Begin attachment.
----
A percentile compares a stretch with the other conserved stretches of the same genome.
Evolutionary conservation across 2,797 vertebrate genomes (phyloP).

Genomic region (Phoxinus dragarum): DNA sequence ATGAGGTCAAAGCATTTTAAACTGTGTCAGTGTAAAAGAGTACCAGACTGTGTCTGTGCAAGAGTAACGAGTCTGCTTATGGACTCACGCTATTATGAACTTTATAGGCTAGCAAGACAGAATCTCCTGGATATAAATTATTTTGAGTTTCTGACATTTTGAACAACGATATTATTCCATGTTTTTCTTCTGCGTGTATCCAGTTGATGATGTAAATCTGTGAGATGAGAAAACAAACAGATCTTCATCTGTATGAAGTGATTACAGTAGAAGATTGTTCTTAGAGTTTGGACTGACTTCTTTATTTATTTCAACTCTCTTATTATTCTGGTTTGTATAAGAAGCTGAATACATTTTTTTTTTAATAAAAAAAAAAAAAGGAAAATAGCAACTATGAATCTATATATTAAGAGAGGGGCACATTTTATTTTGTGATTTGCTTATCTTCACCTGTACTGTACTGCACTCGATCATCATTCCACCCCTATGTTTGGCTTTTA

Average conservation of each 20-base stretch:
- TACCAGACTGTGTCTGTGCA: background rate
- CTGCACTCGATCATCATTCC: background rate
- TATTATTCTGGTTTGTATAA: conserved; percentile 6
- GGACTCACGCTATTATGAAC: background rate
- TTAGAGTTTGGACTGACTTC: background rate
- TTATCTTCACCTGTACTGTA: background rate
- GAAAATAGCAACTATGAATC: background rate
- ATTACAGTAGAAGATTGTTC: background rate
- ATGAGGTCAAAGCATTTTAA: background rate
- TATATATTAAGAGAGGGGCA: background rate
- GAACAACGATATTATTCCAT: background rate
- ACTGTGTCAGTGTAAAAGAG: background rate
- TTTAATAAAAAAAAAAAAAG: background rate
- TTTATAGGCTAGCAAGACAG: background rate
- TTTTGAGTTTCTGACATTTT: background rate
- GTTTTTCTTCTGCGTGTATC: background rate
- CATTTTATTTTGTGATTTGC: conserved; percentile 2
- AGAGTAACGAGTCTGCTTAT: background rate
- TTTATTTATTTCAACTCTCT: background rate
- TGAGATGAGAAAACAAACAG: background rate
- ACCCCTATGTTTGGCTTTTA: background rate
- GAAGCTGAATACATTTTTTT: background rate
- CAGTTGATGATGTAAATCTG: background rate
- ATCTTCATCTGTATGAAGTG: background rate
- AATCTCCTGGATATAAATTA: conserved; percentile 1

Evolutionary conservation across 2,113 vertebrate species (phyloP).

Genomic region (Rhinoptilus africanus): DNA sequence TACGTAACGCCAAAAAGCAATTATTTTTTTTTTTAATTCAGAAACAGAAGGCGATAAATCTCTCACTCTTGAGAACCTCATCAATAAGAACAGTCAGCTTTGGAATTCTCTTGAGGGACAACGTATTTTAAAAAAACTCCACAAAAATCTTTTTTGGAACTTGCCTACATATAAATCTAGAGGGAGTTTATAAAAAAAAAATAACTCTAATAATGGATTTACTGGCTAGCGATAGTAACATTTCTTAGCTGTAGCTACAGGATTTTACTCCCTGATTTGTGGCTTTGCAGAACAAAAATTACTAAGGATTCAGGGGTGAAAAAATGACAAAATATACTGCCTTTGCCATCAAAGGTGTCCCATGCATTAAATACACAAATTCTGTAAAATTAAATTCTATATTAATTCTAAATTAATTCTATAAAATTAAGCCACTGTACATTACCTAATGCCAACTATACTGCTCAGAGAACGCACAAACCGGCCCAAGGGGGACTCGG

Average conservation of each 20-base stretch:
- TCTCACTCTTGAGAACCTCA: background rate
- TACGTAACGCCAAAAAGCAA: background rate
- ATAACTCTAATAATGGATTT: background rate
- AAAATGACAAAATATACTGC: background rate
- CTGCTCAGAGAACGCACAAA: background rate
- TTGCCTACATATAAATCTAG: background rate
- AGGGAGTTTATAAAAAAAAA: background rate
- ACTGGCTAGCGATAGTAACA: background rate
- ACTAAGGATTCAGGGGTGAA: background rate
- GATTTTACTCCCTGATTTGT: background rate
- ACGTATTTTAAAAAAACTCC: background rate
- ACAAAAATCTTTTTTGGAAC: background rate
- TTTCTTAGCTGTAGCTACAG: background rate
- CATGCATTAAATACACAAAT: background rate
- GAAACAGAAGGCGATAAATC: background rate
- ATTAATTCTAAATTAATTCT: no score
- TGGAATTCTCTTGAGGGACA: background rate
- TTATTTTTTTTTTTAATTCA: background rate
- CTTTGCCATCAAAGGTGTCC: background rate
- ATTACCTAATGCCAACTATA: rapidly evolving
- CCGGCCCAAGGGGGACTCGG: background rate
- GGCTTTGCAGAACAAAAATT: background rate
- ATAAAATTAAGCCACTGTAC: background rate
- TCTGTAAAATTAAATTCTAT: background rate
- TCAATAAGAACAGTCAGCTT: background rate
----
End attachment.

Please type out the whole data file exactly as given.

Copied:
A percentile compares a stretch with the other conserved stretches of the same genome.
Evolutionary conservation across 2,797 vertebrate genomes (phyloP).

Genomic region (Phoxinus dragarum): DNA sequence ATGAGGTCAAAGCATTTTAAACTGTGTCAGTGTAAAAGAGTACCAGACTGTGTCTGTGCAAGAGTAACGAGTCTGCTTATGGACTCACGCTATTATGAACTTTATAGGCTAGCAAGACAGAATCTCCTGGATATAAATTATTTTGAGTTTCTGACATTTTGAACAACGATATTATTCCATGTTTTTCTTCTGCGTGTATCCAGTTGATGATGTAAATCTGTGAGATGAGAAAACAAACAGATCTTCATCTGTATGAAGTGATTACAGTAGAAGATTGTTCTTAGAGTTTGGACTGACTTCTTTATTTATTTCAACTCTCTTATTATTCTGGTTTGTATAAGAAGCTGAATACATTTTTTTTTTAATAAAAAAAAAAAAAGGAAAATAGCAACTATGAATCTATATATTAAGAGAGGGGCACATTTTATTTTGTGATTTGCTTATCTTCACCTGTACTGTACTGCACTCGATCATCATTCCACCCCTATGTTTGGCTTTTA

Average conservation of each 20-base stretch:
- TACCAGACTGTGTCTGTGCA: background rate
- CTGCACTCGATCATCATTCC: background rate
- TATTATTCTGGTTTGTATAA: conserved; percentile 6
- GGACTCACGCTATTATGAAC: background rate
- TTAGAGTTTGGACTGACTTC: background rate
- TTATCTTCACCTGTACTGTA: background rate
- GAAAATAGCAACTATGAATC: background rate
- ATTACAGTAGAAGATTGTTC: background rate
- ATGAGGTCAAAGCATTTTAA: background rate
- TATATATTAAGAGAGGGGCA: background rate
- GAACAACGATATTATTCCAT: background rate
- ACTGTGTCAGTGTAAAAGAG: background rate
- TTTAATAAAAAAAAAAAAAG: background rate
- TTTATAGGCTAGCAAGACAG: background rate
- TTTTGAGTTTCTGACATTTT: background rate
- GTTTTTCTTCTGCGTGTATC: background rate
- CATTTTATTTTGTGATTTGC: conserved; percentile 2
- AGAGTAACGAGTCTGCTTAT: background rate
- TTTATTTATTTCAACTCTCT: background rate
- TGAGATGAGAAAACAAACAG: background rate
- ACCCCTATGTTTGGCTTTTA: background rate
- GAAGCTGAATACATTTTTTT: background rate
- CAGTTGATGATGTAAATCTG: background rate
- ATCTTCATCTGTATGAAGTG: background rate
- AATCTCCTGGATATAAATTA: conserved; percentile 1

Evolutionary conservation across 2,113 vertebrate species (phyloP).

Genomic region (Rhinoptilus africanus): DNA sequence TACGTAACGCCAAAAAGCAATTATTTTTTTTTTTAATTCAGAAACAGAAGGCGATAAATCTCTCACTCTTGAGAACCTCATCAATAAGAACAGTCAGCTTTGGAATTCTCTTGAGGGACAACGTATTTTAAAAAAACTCCACAAAAATCTTTTTTGGAACTTGCCTACATATAAATCTAGAGGGAGTTTATAAAAAAAAAATAACTCTAATAATGGATTTACTGGCTAGCGATAGTAACATTTCTTAGCTGTAGCTACAGGATTTTACTCCCTGATTTGTGGCTTTGCAGAACAAAAATTACTAAGGATTCAGGGGTGAAAAAATGACAAAATATACTGCCTTTGCCATCAAAGGTGTCCCATGCATTAAATACACAAATTCTGTAAAATTAAATTCTATATTAATTCTAAATTAATTCTATAAAATTAAGCCACTGTACATTACCTAATGCCAACTATACTGCTCAGAGAACGCACAAACCGGCCCAAGGGGGACTCGG

Average conservation of each 20-base stretch:
- TCTCACTCTTGAGAACCTCA: background rate
- TACGTAACGCCAAAAAGCAA: background rate
- ATAACTCTAATAATGGATTT: background rate
- AAAATGACAAAATATACTGC: background rate
- CTGCTCAGAGAACGCACAAA: background rate
- TTGCCTACATATAAATCTAG: background rate
- AGGGAGTTTATAAAAAAAAA: background rate
- ACTGGCTAGCGATAGTAACA: background rate
- ACTAAGGATTCAGGGGTGAA: background rate
- GATTTTACTCCCTGATTTGT: background rate
- ACGTATTTTAAAAAAACTCC: background rate
- ACAAAAATCTTTTTTGGAAC: background rate
- TTTCTTAGCTGTAGCTACAG: background rate
- CATGCATTAAATACACAAAT: background rate
- GAAACAGAAGGCGATAAATC: background rate
- ATTAATTCTAAATTAATTCT: no score
- TGGAATTCTCTTGAGGGACA: background rate
- TTATTTTTTTTTTTAATTCA: background rate
- CTTTGCCATCAAAGGTGTCC: background rate
- ATTACCTAATGCCAACTATA: rapidly evolving
- CCGGCCCAAGGGGGACTCGG: background rate
- GGCTTTGCAGAACAAAAATT: background rate
- ATAAAATTAAGCCACTGTAC: background rate
- TCTGTAAAATTAAATTCTAT: background rate
- TCAATAAGAACAGTCAGCTT: background rate